Path of the Planebreaker is a planar sourcebook for players and GMs filled with the wonders, terrors, mysteries, and treasures of dozens and dozens of new alternate worlds, plus the enigmatic Planebreaker—a cursed moon hurtling through the multiverse—and its city of Timeborne. It also includes a bestiary of planar creatures, as well as new subclasses, species, spells, feats, and items. Finally, Path of the Planebreaker includes two adventures that take PCs across the multiverse.
What exactly is the Planebreaker? It’s usually described by its movement, as it crashes from one world to the next, never at rest, forever fleeing a catastrophe that predates existence itself. It visits all planes, all demiworlds, and all dimensions. Gods and demons, angels and mortals, undead and outsiders alike—all eventually see it streak across their realm. Some locations visited by the moon are known to sages and wizards. But in a multiverse expanding across epochs, the number of previously uncatalogued planes is vast. The Planebreaker races through all of them, in time.
Dimensional debris sleets across the Planebreaker as it tears through spacetime. This dross includes random objects, unlucky creatures, and portions of larger structures. Sometimes, actual bits of previously-visited dimensions adhere to the Moons’ surface, creating an overlapping series of planar “worldpools” known as the Sea of Uncertainty.
Every world the Planebreaker previously visited retains a tenuous connection to the moon called the Path. Those who find the Path can travel between all the worlds that the Planebreaker has previously visited. Path walkers can also allow themselves to become caught in the Path’s “undertow” and be flung onto the Planebreaker’s surface, falling unharmed into the Sea of Uncertainty.
The city of Timeborne overlooks the Sea of Uncertainty on the Planebreaker’s surface. The community’s population includes refuges, multiverse explorers, dimensional traders, opportunists, and those hiding from something. Some are beings no one has ever previously encountered, but other residents include humans and other humanoid terrestrial species, as well as celestial and infernal beings.
Options for GMs
This sourcebook opens the way for characters of all levels to explore the planes by means of the Path. With nearly fifty new planar locations detailed, you have a bounty of interesting new options for taking your game into strange new places of the multiverse, as well as to planar locations that knowledgeable dimension walkers already know about.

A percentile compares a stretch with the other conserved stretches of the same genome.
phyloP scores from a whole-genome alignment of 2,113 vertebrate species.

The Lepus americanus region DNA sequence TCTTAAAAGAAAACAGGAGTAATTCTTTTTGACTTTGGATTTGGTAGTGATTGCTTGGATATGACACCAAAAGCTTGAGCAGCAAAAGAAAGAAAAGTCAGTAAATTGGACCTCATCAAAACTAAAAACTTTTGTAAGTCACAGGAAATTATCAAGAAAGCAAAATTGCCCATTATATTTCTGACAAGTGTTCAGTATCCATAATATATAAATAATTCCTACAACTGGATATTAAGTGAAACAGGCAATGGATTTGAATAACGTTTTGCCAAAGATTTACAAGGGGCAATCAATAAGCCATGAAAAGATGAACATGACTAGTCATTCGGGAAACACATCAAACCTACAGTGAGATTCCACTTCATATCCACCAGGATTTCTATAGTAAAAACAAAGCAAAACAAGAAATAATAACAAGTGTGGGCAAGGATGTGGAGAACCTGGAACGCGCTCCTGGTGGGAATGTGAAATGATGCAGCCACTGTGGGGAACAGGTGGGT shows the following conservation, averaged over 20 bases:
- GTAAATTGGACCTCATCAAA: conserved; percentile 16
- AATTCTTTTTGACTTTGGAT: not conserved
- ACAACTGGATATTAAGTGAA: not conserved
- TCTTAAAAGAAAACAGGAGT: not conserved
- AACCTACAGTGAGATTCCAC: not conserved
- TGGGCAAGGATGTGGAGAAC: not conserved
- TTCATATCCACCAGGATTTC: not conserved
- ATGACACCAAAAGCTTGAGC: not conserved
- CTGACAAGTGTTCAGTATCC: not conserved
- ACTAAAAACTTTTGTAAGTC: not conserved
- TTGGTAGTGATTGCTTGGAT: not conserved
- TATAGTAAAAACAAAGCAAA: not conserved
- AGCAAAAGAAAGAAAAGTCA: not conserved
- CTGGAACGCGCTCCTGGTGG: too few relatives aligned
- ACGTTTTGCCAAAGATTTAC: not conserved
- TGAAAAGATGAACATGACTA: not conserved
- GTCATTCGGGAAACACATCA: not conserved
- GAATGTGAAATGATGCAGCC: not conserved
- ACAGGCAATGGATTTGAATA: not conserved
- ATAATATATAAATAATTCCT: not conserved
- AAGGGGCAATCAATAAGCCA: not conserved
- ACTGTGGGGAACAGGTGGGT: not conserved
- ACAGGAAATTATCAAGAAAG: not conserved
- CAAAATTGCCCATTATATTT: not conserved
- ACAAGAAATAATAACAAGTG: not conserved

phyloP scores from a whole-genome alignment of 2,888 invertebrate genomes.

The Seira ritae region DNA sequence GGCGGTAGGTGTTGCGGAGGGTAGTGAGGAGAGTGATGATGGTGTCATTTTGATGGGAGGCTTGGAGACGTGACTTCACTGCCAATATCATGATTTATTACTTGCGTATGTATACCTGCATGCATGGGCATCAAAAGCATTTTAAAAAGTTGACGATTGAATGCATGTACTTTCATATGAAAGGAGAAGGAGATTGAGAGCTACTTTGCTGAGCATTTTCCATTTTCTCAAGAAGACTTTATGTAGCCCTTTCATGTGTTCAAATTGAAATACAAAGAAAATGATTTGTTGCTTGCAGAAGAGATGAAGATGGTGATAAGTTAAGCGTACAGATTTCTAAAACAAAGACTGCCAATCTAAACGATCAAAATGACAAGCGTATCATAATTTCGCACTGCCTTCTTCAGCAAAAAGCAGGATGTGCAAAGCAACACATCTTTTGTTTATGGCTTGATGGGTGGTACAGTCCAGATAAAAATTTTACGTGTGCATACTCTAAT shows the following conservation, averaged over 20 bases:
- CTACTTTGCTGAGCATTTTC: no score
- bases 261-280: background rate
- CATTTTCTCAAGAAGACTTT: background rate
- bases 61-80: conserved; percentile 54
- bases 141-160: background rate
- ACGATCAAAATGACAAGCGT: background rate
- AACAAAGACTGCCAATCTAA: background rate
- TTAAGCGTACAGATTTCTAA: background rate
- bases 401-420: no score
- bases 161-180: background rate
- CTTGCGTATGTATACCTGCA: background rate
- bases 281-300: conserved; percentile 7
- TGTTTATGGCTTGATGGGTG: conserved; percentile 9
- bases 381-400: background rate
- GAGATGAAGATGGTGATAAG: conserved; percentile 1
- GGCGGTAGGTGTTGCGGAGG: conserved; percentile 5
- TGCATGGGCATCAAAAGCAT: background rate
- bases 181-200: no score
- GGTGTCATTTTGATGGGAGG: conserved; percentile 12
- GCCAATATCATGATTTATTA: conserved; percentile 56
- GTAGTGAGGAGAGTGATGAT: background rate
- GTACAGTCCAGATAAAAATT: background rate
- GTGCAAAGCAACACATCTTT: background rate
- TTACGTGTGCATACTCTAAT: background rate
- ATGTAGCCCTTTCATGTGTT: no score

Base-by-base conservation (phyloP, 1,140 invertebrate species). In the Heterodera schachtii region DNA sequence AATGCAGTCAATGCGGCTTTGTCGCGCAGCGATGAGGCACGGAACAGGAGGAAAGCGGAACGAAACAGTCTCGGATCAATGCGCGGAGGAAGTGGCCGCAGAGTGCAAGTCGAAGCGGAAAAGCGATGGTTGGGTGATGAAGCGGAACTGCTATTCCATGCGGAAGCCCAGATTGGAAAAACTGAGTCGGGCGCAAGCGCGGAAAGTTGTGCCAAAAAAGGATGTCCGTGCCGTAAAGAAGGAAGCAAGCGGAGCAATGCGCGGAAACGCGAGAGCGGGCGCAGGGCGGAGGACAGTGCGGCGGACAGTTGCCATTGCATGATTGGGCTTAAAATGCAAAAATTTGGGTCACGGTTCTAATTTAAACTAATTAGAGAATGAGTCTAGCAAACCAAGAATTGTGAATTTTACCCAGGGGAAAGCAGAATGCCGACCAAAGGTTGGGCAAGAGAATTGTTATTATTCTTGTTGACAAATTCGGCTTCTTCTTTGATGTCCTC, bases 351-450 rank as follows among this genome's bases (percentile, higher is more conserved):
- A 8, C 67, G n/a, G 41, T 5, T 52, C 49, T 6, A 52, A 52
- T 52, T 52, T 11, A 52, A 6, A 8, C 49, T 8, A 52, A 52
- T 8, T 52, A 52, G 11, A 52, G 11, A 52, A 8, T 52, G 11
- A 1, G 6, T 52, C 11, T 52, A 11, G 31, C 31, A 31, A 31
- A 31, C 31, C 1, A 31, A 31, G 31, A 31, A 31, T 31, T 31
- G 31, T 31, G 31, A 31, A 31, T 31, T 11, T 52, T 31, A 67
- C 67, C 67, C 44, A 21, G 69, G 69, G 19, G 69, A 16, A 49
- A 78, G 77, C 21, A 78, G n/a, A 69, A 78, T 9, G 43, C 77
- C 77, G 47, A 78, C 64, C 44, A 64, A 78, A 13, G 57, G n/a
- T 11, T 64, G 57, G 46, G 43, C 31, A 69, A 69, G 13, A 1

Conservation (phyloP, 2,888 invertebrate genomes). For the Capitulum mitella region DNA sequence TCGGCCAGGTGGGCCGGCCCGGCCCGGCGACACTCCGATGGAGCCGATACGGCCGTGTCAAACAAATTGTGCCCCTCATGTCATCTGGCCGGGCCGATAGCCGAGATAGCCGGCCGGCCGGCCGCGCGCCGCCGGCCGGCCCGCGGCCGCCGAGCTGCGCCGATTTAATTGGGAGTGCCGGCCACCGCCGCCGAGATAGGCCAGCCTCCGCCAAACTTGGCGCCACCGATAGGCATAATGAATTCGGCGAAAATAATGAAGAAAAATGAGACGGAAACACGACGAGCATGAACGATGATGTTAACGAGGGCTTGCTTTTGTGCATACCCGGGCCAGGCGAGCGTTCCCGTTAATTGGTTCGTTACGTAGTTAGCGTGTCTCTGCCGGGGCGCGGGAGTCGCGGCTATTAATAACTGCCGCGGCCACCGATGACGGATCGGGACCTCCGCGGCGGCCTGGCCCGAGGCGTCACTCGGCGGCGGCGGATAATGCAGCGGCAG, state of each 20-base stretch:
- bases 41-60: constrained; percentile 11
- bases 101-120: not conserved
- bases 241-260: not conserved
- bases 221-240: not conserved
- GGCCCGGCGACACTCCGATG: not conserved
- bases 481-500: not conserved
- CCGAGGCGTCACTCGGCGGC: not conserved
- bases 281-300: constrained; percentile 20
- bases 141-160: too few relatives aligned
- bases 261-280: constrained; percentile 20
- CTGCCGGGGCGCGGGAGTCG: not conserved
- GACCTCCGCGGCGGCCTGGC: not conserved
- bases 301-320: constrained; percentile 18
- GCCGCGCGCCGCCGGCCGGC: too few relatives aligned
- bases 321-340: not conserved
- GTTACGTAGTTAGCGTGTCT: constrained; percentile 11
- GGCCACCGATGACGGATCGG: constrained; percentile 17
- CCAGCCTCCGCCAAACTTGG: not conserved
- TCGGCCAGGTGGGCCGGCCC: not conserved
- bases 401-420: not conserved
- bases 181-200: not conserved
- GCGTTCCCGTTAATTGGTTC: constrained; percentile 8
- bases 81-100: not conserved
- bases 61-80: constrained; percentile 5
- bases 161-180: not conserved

Citadel of the Fate Eater, for instance, presents a fortress on a deep layer of the Abyss where the demon queen Tereculon is rumored to have the ability to break (or “eat”) prophecies, curses, and other dooms affecting specific individuals. However, convincing her to help first requires that petitioners pierce the veil of grief that shrouds her.
Another location is Etherguard, a city encrusted to the back an ancient being that prowls the Border Ethereal Plane. Those who learn the trick of luring it to them can potentially get a ride across the planes, at least until the great beast shakes them off.
The planar locations are presented so they can be used at the table, requiring a minimum of preparation. In addition, the locations allow a full range of planar exploration for low-, mid-, and high-level characters. Add two that the two full-length adventures, and it’s clear that Path of the Planebreaker is a versatile, GM-friendly sourcebook.
Options for PCs
You can begin your campaign with character species and subclasses from the Planebreaker itself and the many realities it has visited. Inkarnates, for example, are tied to another dimension. Unlike genasi and assimar, that connection isn’t to a specific extraplanar species, but rather to a particular concept, such as uncertainty, belief, or being. Inkarnate are winged, their wings literally formed by glyphs representing this concept—glyphs that power their special abilities.
Another new species available for PCs is the traveler, a character born of another species but somehow planetouched at birth. Travelers are marked by a fragment of a cosmic map, etched tattoo-like on their skin. This is a source of power, but also of an unending yearning to explore.
Characters of any species can adopt planar subclasses such as the defacer wizard (who calls upon nightmares to gain terrible powers and an aberrant familiar); the shadow-stitched rogue (who has traded their own shadow for that of an extraplanar creature); the chaos blade fighter (who wields a weapon drawn from elemental chaos); or the multiverse domain cleric (who gain the favor of the multiverse itself).